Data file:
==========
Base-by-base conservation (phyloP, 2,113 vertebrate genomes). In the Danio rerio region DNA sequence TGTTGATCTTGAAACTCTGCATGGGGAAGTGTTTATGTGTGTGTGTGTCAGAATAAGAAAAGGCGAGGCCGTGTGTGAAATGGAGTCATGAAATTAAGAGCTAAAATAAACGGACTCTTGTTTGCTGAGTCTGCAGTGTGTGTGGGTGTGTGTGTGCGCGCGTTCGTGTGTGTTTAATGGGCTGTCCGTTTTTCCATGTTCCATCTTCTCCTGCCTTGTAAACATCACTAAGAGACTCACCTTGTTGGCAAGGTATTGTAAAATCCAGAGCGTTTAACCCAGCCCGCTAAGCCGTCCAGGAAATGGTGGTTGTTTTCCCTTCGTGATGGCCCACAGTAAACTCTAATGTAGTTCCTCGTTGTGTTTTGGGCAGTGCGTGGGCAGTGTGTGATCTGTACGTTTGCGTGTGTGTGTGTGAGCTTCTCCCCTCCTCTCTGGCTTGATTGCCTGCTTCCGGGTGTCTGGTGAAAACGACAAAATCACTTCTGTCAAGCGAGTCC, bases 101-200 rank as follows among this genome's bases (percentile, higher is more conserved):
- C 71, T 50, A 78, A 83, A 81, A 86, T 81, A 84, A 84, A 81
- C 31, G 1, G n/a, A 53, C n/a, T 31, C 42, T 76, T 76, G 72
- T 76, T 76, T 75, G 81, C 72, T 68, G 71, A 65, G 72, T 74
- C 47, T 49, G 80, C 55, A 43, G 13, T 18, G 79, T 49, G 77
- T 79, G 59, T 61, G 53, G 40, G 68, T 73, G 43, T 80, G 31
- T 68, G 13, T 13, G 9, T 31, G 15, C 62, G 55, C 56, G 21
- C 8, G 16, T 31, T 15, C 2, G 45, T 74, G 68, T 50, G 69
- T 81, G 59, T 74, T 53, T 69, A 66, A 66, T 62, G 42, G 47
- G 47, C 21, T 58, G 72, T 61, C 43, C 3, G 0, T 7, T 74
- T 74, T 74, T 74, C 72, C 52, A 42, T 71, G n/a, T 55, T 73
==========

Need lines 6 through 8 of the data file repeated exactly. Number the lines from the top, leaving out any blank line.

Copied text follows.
- T 79, G 59, T 61, G 53, G 40, G 68, T 73, G 43, T 80, G 31
- T 68, G 13, T 13, G 9, T 31, G 15, C 62, G 55, C 56, G 21
- C 8, G 16, T 31, T 15, C 2, G 45, T 74, G 68, T 50, G 69